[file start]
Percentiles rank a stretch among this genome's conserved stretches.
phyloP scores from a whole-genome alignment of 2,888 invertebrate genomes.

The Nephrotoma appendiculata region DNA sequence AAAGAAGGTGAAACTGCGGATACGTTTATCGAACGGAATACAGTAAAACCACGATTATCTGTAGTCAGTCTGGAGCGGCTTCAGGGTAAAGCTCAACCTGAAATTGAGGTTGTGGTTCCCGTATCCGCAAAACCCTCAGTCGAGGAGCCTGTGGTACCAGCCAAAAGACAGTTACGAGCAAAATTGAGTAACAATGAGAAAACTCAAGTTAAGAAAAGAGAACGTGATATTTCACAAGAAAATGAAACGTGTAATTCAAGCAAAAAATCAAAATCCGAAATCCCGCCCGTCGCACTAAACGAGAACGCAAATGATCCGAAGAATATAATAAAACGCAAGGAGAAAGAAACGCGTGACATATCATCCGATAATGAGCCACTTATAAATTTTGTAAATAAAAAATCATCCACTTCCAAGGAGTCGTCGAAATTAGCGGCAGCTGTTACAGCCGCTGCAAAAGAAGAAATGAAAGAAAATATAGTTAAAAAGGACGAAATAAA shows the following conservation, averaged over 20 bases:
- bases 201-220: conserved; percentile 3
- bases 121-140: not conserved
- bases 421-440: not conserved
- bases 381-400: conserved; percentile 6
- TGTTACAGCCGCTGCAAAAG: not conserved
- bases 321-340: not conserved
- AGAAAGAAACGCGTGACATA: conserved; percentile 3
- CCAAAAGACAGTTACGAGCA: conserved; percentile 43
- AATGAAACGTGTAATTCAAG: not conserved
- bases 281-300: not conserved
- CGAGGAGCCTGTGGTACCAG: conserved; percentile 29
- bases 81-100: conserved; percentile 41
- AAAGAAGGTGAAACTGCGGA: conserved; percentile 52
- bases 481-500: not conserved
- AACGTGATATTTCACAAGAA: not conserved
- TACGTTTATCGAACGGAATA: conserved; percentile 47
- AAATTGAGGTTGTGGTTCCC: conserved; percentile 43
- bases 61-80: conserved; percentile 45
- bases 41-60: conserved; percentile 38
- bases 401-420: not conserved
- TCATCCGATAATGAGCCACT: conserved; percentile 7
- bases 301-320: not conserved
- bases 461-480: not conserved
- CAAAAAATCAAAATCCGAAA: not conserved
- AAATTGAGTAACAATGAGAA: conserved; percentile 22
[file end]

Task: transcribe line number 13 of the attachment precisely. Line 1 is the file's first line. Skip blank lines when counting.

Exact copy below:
- bases 281-300: not conserved